My Mediocre Memory
by Francisco Ross
I cannot remember how old I was – all of my memories from childhood are hazy, for everything – but the earliest recollection I can think of was something utterly inconsequential: the underside of a footrest in my living room. I remember upholstery.
Oh, sure, the sun was shining and the dust was flying in the air and it was kind of magical to be alive and touching the underside of a footrest, but in the end, I don’t remember doing anything with family, nothing for which I have any emotional attachment, even any evidence (the footrest is gone now). It was just the day I happened to start making memories, that very moment, completely randomly.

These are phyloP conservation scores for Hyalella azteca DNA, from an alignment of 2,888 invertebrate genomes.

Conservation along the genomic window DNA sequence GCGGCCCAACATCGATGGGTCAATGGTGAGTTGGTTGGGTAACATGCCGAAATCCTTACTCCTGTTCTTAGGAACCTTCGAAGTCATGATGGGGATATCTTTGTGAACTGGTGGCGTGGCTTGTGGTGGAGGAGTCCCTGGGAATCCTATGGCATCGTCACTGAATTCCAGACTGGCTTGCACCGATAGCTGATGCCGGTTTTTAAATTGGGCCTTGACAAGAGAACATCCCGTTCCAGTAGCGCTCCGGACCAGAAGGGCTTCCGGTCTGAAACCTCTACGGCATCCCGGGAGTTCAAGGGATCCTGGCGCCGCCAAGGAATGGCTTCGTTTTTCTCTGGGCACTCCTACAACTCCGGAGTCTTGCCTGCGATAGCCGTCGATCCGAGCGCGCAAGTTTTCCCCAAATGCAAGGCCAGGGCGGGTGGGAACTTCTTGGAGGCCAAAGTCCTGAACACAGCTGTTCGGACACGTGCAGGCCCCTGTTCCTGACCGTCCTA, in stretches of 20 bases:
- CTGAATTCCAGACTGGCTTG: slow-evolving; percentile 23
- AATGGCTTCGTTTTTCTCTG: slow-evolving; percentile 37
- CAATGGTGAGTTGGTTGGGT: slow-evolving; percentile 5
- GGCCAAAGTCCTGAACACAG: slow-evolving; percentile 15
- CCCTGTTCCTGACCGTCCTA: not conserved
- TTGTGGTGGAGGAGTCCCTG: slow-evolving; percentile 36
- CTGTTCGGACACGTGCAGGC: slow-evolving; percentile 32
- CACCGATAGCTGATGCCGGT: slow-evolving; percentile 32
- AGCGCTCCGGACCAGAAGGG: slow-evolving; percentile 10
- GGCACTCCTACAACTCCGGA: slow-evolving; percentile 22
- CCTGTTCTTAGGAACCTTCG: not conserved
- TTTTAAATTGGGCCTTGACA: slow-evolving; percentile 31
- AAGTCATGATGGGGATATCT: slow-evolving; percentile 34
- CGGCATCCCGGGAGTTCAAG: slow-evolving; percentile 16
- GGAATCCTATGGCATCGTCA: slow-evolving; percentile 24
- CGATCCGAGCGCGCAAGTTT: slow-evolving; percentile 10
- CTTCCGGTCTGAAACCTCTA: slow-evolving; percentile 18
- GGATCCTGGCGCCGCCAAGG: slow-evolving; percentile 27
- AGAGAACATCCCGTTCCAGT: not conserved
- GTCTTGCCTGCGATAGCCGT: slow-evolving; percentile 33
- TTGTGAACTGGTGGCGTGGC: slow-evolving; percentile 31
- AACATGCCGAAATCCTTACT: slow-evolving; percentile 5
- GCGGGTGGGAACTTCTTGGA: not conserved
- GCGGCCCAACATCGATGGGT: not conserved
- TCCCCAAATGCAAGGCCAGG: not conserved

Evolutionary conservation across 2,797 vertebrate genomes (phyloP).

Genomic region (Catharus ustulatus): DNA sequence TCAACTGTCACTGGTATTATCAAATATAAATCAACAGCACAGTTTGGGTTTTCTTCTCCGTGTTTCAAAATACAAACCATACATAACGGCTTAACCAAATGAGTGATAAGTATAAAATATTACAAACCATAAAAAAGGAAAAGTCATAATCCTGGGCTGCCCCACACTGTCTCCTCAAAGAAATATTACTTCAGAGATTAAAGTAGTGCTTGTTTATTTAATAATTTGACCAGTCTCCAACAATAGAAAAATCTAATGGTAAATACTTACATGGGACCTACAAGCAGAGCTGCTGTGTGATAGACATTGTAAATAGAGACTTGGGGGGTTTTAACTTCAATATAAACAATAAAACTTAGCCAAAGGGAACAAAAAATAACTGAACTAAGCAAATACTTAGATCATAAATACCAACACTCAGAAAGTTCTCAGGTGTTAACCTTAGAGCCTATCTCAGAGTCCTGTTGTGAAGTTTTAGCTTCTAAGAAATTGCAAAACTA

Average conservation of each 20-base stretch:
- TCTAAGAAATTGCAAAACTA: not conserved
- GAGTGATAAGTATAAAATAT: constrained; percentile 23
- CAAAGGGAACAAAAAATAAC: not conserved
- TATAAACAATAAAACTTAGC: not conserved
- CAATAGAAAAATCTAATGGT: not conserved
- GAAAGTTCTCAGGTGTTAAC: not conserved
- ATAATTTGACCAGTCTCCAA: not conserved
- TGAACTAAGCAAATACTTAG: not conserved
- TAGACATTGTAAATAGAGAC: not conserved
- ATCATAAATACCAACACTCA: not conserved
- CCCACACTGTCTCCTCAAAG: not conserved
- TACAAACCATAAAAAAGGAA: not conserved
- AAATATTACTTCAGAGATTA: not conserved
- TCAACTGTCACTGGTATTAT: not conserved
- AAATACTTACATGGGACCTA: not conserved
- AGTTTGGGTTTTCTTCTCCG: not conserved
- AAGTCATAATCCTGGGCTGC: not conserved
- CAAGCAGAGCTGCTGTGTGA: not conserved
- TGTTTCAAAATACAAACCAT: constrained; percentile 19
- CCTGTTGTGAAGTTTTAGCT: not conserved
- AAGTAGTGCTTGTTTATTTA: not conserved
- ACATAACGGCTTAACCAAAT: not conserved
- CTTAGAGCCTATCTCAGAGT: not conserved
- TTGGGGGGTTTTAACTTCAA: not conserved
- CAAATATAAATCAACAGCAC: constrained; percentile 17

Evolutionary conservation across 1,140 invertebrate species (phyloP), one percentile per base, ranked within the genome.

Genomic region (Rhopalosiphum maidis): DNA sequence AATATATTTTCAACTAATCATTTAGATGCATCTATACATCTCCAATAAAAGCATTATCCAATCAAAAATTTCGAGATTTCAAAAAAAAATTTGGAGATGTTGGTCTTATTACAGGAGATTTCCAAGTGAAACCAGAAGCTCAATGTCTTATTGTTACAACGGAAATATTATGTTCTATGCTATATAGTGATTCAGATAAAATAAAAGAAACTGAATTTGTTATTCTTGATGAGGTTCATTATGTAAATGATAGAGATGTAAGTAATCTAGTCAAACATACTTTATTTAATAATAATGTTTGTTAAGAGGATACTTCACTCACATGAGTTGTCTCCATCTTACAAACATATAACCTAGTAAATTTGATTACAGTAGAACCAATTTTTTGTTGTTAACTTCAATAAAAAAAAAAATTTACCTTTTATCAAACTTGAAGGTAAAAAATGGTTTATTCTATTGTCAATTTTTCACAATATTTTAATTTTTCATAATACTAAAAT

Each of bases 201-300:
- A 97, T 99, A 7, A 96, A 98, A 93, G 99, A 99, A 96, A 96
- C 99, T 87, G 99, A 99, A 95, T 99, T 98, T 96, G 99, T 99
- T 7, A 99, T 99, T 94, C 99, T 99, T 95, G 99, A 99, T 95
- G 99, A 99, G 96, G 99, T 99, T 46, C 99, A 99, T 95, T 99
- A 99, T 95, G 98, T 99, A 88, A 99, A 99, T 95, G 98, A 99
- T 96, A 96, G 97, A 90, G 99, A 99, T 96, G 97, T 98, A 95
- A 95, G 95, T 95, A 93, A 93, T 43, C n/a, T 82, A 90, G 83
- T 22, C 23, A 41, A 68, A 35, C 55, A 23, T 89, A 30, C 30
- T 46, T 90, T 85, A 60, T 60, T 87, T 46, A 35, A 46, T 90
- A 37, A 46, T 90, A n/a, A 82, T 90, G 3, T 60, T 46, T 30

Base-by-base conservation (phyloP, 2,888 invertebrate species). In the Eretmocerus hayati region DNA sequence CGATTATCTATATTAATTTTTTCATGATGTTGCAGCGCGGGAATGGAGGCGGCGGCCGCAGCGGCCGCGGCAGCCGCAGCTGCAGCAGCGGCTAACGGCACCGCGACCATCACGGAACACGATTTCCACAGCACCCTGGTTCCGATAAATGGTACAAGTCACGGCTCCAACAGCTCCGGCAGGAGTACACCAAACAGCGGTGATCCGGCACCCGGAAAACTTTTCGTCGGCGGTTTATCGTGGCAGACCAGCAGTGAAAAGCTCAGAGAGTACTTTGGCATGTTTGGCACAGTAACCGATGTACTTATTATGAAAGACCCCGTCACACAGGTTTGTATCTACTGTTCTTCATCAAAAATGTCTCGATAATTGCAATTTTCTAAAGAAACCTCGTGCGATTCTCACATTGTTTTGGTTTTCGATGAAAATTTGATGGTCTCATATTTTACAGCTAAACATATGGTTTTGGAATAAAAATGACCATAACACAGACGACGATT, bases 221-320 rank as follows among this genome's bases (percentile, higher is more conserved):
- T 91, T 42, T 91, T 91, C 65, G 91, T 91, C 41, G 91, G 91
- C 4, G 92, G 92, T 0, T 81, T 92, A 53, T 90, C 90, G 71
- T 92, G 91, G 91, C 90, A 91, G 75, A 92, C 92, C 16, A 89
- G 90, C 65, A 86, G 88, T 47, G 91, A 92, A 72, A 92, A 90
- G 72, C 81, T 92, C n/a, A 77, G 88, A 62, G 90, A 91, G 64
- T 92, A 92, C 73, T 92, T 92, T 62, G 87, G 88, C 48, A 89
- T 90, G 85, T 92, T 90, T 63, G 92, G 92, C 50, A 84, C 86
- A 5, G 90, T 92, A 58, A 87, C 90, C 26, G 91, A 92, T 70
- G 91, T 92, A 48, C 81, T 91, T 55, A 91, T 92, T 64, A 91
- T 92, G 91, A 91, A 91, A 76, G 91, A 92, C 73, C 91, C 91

That’s the thing about life, in the end: it’s all like that memory. It’s random, meaningless, and people so desperately want there to be a meaning because otherwise they wouldn’t get out of bed in the morning. Random evolutionary processes resulted in people generally having the concept of “purpose” so that they would take care of their otherwise annoying progeny, perpetuating the species and satisfying their selfish genes. And yet, for all that, people with a worldview like mine aren’t as depressed as others would think.
There isn’t a grand design, but there’s still joy in the world, there’s still pleasure. So it doesn’t matter what my earliest memory is, if I don’t assign a big importance to first memories as opposed to any other. Instead of organizing them by time, I’ll organize mine by pleasure, and come out the better for it.